What's All This Then?

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What's All This Then?

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Tuesday Edition

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Coudal Partners

by Curtis Sittenfeld

Field-Tested by Jill Jaracz

on a bus in Chicago, Illinois

I have a problem with buying books and not reading them. They sit around on bookshelves gathering dust until I finally break down and see if anything I chose was good.

One of these books was Prep by Curtis Sittenfeld. I had seen it in the bookstore, sitting among the stacks of recommended paperbacks, read the back cover, and had to have it. Now.

The main character Lee Fiora was from Indiana. I was from Indiana. Lee attended a prestigious private prep school. I have a thing about upper crust East Coast existence. This was definitely the book for me. I bought the paperback in 2005. I read it in 2007. In fairness, it got moved to the front of my book line fairly quickly. I’ve had other unread books for much longer.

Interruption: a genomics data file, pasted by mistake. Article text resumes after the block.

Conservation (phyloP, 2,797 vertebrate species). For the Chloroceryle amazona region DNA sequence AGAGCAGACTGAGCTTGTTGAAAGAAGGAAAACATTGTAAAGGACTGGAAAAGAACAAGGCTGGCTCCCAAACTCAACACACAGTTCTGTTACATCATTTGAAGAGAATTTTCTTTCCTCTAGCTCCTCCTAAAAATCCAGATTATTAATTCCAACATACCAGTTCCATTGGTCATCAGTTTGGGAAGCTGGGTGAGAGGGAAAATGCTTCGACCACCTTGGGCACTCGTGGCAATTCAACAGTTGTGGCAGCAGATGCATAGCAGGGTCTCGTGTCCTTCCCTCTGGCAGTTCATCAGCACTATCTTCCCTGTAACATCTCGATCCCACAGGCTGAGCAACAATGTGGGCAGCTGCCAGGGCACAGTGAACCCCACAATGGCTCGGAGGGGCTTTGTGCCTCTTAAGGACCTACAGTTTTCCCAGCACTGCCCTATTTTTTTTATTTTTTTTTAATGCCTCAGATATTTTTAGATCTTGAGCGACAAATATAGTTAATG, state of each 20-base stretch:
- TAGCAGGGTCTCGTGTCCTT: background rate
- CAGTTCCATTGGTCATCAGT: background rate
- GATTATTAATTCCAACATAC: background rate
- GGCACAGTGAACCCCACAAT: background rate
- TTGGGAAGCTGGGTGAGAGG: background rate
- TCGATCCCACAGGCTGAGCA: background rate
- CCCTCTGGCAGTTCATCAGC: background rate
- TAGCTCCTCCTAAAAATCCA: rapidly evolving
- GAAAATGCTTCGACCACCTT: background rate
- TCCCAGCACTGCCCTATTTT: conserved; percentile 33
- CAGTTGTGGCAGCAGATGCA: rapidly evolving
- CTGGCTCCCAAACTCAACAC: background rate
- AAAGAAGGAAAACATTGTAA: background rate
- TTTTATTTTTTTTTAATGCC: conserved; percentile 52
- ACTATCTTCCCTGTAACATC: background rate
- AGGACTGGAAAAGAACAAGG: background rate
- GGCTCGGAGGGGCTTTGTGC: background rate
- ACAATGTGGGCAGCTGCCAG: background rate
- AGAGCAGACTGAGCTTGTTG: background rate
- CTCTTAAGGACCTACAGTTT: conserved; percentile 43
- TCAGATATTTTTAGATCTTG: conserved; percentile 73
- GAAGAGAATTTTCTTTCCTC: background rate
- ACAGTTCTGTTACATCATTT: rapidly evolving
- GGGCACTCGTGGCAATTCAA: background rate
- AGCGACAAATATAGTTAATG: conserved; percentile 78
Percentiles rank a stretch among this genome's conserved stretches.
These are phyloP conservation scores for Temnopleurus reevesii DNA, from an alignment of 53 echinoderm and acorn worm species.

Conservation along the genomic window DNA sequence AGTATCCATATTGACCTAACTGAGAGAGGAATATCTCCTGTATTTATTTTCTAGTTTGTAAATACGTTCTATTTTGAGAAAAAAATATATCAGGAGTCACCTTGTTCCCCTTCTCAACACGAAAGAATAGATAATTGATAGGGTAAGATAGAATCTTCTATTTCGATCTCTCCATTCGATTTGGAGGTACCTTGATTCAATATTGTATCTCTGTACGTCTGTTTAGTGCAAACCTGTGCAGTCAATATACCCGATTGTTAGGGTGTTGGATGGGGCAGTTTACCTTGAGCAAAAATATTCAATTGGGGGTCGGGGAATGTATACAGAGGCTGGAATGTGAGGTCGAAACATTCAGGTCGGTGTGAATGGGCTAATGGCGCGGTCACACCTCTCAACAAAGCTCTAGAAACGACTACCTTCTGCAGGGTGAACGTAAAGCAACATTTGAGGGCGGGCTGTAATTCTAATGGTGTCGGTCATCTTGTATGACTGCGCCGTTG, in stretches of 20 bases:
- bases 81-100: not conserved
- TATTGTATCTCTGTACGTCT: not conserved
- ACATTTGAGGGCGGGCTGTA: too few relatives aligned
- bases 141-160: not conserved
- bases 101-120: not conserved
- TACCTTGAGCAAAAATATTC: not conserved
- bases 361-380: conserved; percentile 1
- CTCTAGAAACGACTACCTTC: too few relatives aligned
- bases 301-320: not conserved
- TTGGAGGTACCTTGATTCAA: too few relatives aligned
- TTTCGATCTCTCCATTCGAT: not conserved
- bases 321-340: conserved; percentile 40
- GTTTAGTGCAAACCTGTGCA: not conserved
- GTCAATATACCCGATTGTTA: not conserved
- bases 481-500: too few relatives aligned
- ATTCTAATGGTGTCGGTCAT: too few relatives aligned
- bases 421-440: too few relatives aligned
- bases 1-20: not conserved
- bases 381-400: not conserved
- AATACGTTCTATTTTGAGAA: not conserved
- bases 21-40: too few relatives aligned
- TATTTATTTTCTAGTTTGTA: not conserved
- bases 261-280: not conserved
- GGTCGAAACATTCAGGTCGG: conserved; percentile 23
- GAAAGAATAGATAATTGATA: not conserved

Prep was my bus reading for a week or so. I was instantly mesmerized with Lee and the way she wasn’t like most other kids in her prep school. She was the one who wanted to go to the private boarding school, but the adjustment was difficult for her since she wasn’t the traditional sort of student. I could identify. I went to a private religious school, but I was one of the few people from the non-majority religion, which at times was pretty awkward. After graduating, I bucked tradition and didn’t attend one of the standard religious colleges. Instead I went to a state school, where like Lee’s experience at prep school, I didn’t know anyone. I had to find my own way, along with finding myself. Although I wanted to yell at Lee at times to just join a couple of clubs and get to know more people, I understood how it took time for her to come into her own, just as it took me a long time to make friends, join groups, and come into my own.

Reading on the bus is one of the joys of taking public transportation, and when you have a good book, you don’t mind being stuck on Lake Shore Drive or crawling down LaSalle Street toward a job you don’t like, a job that will slowly suck more life out of you throughout the day like an IV drip. When I read Prep, I was so caught up in the story that, every once in a while, I’d suddenly jump and look up to make sure I hadn’t missed my stop. Time ceased to matter and the rest of the world was no longer important, as long as I had this book’s world where I could escape to and let my imagination go. I’d come into my own eventually.

Jill Jaracz is a Chicago-based writer who has written for Not For Tourists, Mint Magazine, and BeerDorks. She can be reached at her website.

Buy Prep